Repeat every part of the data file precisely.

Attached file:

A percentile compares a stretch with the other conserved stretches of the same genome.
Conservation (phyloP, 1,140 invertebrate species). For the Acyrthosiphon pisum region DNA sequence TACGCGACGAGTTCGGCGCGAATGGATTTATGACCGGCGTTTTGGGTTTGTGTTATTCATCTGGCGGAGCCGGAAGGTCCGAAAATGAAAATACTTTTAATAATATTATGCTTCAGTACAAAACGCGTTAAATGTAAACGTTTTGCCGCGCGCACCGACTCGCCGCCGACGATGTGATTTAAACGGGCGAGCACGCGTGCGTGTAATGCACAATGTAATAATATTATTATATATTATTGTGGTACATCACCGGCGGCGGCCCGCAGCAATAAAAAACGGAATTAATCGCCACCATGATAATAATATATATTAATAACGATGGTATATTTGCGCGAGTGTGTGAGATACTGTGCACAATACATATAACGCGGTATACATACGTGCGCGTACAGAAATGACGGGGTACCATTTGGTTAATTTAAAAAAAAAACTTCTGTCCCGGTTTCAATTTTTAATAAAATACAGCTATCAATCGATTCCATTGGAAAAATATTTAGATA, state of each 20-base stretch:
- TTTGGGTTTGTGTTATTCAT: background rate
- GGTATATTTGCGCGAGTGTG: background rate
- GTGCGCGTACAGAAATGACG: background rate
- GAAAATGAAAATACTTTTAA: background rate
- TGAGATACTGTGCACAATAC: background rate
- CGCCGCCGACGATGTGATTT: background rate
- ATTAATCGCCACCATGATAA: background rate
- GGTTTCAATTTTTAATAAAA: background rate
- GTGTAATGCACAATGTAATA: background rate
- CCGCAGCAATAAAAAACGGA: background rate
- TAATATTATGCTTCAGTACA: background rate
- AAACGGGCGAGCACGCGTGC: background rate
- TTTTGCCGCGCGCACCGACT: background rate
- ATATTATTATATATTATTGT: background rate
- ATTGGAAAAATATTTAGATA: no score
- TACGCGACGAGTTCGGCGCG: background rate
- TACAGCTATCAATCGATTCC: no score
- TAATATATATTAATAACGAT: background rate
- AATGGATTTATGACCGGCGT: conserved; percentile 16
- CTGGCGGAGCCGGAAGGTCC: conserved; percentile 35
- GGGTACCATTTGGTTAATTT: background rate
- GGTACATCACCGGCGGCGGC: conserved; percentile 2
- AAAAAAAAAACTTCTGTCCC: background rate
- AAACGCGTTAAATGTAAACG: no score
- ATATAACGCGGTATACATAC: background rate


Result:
A percentile compares a stretch with the other conserved stretches of the same genome.
Conservation (phyloP, 1,140 invertebrate species). For the Acyrthosiphon pisum region DNA sequence TACGCGACGAGTTCGGCGCGAATGGATTTATGACCGGCGTTTTGGGTTTGTGTTATTCATCTGGCGGAGCCGGAAGGTCCGAAAATGAAAATACTTTTAATAATATTATGCTTCAGTACAAAACGCGTTAAATGTAAACGTTTTGCCGCGCGCACCGACTCGCCGCCGACGATGTGATTTAAACGGGCGAGCACGCGTGCGTGTAATGCACAATGTAATAATATTATTATATATTATTGTGGTACATCACCGGCGGCGGCCCGCAGCAATAAAAAACGGAATTAATCGCCACCATGATAATAATATATATTAATAACGATGGTATATTTGCGCGAGTGTGTGAGATACTGTGCACAATACATATAACGCGGTATACATACGTGCGCGTACAGAAATGACGGGGTACCATTTGGTTAATTTAAAAAAAAAACTTCTGTCCCGGTTTCAATTTTTAATAAAATACAGCTATCAATCGATTCCATTGGAAAAATATTTAGATA, state of each 20-base stretch:
- TTTGGGTTTGTGTTATTCAT: background rate
- GGTATATTTGCGCGAGTGTG: background rate
- GTGCGCGTACAGAAATGACG: background rate
- GAAAATGAAAATACTTTTAA: background rate
- TGAGATACTGTGCACAATAC: background rate
- CGCCGCCGACGATGTGATTT: background rate
- ATTAATCGCCACCATGATAA: background rate
- GGTTTCAATTTTTAATAAAA: background rate
- GTGTAATGCACAATGTAATA: background rate
- CCGCAGCAATAAAAAACGGA: background rate
- TAATATTATGCTTCAGTACA: background rate
- AAACGGGCGAGCACGCGTGC: background rate
- TTTTGCCGCGCGCACCGACT: background rate
- ATATTATTATATATTATTGT: background rate
- ATTGGAAAAATATTTAGATA: no score
- TACGCGACGAGTTCGGCGCG: background rate
- TACAGCTATCAATCGATTCC: no score
- TAATATATATTAATAACGAT: background rate
- AATGGATTTATGACCGGCGT: conserved; percentile 16
- CTGGCGGAGCCGGAAGGTCC: conserved; percentile 35
- GGGTACCATTTGGTTAATTT: background rate
- GGTACATCACCGGCGGCGGC: conserved; percentile 2
- AAAAAAAAAACTTCTGTCCC: background rate
- AAACGCGTTAAATGTAAACG: no score
- ATATAACGCGGTATACATAC: background rate